By David Crane
defrev (at) gmail (dot) com
September 1, 2009
A company called Lucid Dimensions, Inc. recently won two Missile Defense Agency (MDA) Phase I Small Business Innovative Research (SBIR) contracts for its Spherical Detection Systems (SDS) Three-Dimensional (3D) technology which is comprised of a spherical passive infrared (IR) sensor array, or “Spherical Sensor Configurations (SSC)”, designed and developed for three-dimensional (3D) threat detection and tracking, specifically for detecting and tracking fast incoming ballistic threats, including bullets and missiles.
The SDS 3D spherical passive infrared (IR) sensor array is currently being developed to detect and track thermal/IR heat signatures primarily in the 3-5 and 8-12-um thermal imaging bands and can sample at 10-1000 kilohertz (kHz). While the current SDS 3D prototype system is an 8-12-um band system for detecting and tracking human and vehicle IR targets, the company is performing 3-5-um band analysis for detecting missiles, RPGs, high-speed vehicles, and ballistic arms fire.
Lucid Dimensions is billing SDS 3D as “the ideal sensor system for Infrared Search and Track (IRST)”, since it’s high-speed/low-bandwidth, gives you an angle to target (giving you azimuth and elevation to each target), can see multiple targets simultaneously, and can automatically slew-to-cue a camera, weapon system, countermeasure system, laser rangefinder, etc. “SDS can simultaneously track multiple targets in any spatial orientation” (company quote), and once it detects a target, it can quickly point anything that needs to be pointed at that target.
A Spherical Detection Systems 3D prototype can currently detect incoming targets out to 300 meters, but the goal is ultra-long-range passive infrared detection out to distances of 1,000-10,000 kilometers (km). DefenseReview first became aware of the SDS 3D tech when Lucid Dimensions’ co-founder and CEO Adam Calihman sent us an email about it last year (August 19, 2008). In that message, Mr. Calihman mentioned SDS 3D’s potential for high-speed gunshot/sniper detection applications. “By utilizing single pixel thermal detectors evenly distributed about a spherical surface we have found a powerful and highly accurate solution for high-speed detection with low data bandwidth, low power requirements, full situational awareness, and muzzle flash/blast detection at up to 2 kilometers [2km] range is expected in the near term as we optimize the system,” Calihman says. The 2km-range capability “has been proven feasible” by recent field testing, according to Calihman.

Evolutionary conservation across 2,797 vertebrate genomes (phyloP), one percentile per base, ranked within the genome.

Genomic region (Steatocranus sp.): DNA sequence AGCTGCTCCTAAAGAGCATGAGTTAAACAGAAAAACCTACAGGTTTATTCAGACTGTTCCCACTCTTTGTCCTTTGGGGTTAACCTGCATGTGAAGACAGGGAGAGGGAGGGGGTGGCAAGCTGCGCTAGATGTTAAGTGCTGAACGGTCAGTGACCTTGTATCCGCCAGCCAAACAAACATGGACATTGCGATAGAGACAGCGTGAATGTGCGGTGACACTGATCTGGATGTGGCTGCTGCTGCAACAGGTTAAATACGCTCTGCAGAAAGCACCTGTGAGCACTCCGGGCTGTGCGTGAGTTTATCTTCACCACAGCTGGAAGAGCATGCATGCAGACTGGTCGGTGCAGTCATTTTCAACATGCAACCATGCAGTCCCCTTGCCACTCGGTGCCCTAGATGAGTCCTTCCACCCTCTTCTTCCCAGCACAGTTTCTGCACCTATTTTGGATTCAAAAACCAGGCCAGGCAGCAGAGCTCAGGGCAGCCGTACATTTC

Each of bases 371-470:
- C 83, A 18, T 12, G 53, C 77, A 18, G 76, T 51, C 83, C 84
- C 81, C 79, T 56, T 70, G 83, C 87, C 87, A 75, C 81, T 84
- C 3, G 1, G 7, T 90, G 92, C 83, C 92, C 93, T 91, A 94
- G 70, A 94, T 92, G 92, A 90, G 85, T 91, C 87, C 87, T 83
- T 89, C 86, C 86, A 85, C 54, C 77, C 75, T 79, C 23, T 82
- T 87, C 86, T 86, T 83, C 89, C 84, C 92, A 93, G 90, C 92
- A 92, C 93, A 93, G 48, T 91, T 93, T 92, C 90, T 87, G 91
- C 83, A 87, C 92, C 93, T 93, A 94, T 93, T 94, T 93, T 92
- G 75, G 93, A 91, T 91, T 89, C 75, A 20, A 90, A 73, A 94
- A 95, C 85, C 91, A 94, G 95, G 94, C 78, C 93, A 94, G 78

Theoretically, SDS 3D should be applicable to everything from infantry warfare to air combat (both air-to-air and air-to-ground) to perhaps even space warfare, provided it works as advertised. A soldier-mounted SDS system could theoretically be helmet-mounted or shoulder mounted, as both are semi-spherical surfaces. A vehicle-mounted system is a no-brainer, as it would be applied the same way current anti-sniper gunshot detection systems are applied. If SDS 3D were applied to fighter aircraft, the idea would be sensor fusion of SDS and AESA (Active Electronically Scanned Array) radar, which would provide redundant and augmented detection and tracking of high-speed incoming air-to-air missile threats and aircraft in air-to-air combat environments and ground-to-air missile and AAA (Anti-Aircraft Artillary) threats and ground vehicles in air-to-ground combat environments.
DefenseReview plans to augment this story with some Lucid Dimensions documents, so stay tuned for updates.
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